Back to the original topic, basically what Alan is looking for is a TMax 100 with more pronounced edge effects. Other than a possibly higher propensity for edge effects with dilute developers like Beutler (not sure as I have not seen equivalent data/tests with TMax), I fail to see how Pan-X offers anything over TMax. In terms of granularity, speed, and exposure scale, TMax has it beat on all fronts. Some further experimentation with developers may help with perceived sharpness, but this is a very complex thing and subjective impressions cloud judgement. Not to mention the tendency to glorify by-gone products and compare the working characteristics of current films with somewhat inaccurate memories of older films.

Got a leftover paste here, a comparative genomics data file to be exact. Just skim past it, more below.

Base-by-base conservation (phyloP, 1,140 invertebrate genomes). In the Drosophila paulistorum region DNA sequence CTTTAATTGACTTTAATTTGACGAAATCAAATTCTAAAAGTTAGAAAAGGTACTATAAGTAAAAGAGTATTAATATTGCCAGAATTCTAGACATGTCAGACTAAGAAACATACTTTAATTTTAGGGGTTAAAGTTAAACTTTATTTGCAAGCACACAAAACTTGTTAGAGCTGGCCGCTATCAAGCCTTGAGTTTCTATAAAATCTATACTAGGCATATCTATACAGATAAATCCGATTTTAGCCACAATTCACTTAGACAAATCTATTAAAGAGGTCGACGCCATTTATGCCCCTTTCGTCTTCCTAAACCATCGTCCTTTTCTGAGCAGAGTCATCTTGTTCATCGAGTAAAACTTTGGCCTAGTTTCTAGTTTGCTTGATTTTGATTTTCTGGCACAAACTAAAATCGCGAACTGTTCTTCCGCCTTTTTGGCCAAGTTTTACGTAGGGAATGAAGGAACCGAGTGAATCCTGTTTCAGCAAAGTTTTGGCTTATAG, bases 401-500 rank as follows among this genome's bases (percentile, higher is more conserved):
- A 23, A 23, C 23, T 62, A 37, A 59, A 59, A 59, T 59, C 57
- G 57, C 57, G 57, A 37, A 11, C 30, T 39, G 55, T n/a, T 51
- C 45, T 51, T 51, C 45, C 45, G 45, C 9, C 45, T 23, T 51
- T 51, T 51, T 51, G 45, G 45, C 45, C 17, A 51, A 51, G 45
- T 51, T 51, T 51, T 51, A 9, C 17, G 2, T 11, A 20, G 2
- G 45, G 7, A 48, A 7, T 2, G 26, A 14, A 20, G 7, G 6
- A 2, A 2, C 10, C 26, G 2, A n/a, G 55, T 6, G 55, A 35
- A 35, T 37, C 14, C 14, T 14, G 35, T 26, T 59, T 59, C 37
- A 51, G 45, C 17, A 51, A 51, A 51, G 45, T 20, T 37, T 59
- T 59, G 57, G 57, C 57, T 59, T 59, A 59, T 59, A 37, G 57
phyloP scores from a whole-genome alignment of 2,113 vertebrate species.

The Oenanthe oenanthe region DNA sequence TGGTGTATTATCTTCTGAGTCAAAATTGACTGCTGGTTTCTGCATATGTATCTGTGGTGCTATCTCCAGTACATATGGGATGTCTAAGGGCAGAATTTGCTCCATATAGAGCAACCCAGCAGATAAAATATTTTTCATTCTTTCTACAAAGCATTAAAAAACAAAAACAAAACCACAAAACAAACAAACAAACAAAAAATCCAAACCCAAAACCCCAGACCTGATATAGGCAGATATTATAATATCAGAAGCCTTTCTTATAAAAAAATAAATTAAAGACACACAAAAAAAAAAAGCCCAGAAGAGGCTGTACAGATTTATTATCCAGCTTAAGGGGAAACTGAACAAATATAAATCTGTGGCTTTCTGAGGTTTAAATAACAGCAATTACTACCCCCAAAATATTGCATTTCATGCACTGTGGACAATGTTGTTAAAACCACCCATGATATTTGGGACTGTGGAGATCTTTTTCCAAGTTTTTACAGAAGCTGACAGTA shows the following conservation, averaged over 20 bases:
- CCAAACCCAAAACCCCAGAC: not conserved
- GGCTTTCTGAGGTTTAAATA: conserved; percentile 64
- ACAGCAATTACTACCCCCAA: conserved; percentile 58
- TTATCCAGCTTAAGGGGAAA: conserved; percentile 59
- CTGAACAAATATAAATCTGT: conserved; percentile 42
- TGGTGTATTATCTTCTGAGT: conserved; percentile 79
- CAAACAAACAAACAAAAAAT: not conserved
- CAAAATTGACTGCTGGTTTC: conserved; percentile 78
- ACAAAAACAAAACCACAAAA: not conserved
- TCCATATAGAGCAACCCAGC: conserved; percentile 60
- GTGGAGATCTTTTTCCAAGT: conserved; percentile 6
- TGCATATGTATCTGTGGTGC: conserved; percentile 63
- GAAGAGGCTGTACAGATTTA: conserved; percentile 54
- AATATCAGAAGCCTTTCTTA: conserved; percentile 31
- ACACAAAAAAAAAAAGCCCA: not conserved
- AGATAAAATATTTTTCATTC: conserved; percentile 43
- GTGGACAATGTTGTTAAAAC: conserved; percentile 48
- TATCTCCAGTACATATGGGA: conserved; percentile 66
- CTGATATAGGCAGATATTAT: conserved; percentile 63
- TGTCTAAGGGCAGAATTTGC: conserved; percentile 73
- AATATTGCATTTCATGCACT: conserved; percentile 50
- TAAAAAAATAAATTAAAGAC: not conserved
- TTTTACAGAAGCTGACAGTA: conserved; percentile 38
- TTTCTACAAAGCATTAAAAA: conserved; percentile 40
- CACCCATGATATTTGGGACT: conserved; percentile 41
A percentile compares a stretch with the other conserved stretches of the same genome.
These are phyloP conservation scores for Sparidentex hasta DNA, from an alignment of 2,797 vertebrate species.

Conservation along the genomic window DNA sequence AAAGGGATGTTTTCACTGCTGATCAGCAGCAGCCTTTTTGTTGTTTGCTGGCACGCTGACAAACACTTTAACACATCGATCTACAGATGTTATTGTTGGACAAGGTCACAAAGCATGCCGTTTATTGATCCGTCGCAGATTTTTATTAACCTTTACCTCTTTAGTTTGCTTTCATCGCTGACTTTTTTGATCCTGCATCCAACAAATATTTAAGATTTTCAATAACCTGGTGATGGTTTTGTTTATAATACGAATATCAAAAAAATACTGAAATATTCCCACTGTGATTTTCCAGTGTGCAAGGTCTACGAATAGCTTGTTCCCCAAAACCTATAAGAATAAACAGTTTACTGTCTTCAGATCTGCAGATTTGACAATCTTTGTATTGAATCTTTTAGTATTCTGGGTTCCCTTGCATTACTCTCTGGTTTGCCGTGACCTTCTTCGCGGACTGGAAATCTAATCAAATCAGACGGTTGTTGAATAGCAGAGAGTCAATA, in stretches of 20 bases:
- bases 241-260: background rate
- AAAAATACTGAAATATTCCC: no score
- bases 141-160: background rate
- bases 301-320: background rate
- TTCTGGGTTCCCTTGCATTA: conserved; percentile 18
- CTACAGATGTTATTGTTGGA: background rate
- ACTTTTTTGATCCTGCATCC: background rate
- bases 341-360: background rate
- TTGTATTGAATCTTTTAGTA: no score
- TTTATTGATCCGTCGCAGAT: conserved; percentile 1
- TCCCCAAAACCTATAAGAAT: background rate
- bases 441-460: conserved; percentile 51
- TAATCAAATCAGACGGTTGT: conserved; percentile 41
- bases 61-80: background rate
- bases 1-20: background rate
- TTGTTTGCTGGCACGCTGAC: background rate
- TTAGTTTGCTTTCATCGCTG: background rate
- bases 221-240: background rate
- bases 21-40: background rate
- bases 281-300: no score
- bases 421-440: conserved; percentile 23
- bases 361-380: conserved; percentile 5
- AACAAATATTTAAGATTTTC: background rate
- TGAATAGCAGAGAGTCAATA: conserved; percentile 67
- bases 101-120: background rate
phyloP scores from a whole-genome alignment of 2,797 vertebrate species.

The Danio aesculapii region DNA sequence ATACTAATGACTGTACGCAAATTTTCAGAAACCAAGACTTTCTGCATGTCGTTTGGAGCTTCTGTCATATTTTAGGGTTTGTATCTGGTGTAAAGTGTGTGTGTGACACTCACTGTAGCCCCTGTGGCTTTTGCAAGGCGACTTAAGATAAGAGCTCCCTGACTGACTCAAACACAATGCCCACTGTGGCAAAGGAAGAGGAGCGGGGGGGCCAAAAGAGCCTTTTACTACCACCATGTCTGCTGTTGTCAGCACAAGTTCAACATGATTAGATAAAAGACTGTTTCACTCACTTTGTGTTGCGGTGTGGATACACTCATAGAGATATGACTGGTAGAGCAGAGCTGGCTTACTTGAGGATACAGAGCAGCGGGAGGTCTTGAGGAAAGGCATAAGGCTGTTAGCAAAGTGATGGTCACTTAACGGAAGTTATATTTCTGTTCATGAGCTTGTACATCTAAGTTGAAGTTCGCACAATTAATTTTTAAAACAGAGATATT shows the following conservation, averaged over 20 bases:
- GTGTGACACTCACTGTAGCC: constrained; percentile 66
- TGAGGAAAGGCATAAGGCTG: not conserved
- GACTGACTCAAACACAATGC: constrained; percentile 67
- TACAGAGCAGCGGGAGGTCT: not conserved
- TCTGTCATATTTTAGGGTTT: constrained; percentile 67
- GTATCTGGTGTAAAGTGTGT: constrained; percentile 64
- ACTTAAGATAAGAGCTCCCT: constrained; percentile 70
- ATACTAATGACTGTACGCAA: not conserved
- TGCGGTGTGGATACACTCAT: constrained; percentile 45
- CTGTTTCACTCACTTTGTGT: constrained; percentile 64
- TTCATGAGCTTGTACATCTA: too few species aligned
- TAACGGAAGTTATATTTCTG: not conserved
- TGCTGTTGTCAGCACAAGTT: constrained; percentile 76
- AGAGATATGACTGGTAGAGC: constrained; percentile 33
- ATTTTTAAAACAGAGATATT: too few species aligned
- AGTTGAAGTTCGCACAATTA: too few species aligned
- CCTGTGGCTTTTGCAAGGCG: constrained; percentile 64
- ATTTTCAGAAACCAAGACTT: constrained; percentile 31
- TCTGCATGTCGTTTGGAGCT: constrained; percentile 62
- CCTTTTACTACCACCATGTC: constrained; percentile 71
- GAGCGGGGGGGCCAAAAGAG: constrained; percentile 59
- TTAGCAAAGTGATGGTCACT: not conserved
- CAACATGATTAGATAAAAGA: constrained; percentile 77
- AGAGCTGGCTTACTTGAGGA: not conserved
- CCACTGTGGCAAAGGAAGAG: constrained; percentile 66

Bill - Chromogenic films still show graininess (ie micro-variations in density) in the print. It's just dye clouds instead of metallic silver. If you want a long exposure range, the tonality of a general purpose film, and the finest grain in small format, you're "stuck" with TMax 100.

Thomas makes a valid point regarding sheer resolving power. There are things which can work against the benefits of the larger film size. Camera (mis)alignment, inaccurate focus, excessively small apertures, film flatness, slow shutter speeds. But in the end resolution is only one of the elements of sharpness or image definition anyway, and not necessarily even one of the most important ones. Image quality is a complex thing. 35mm and 4x5 don't look the same, but everyone has to decide what works for them.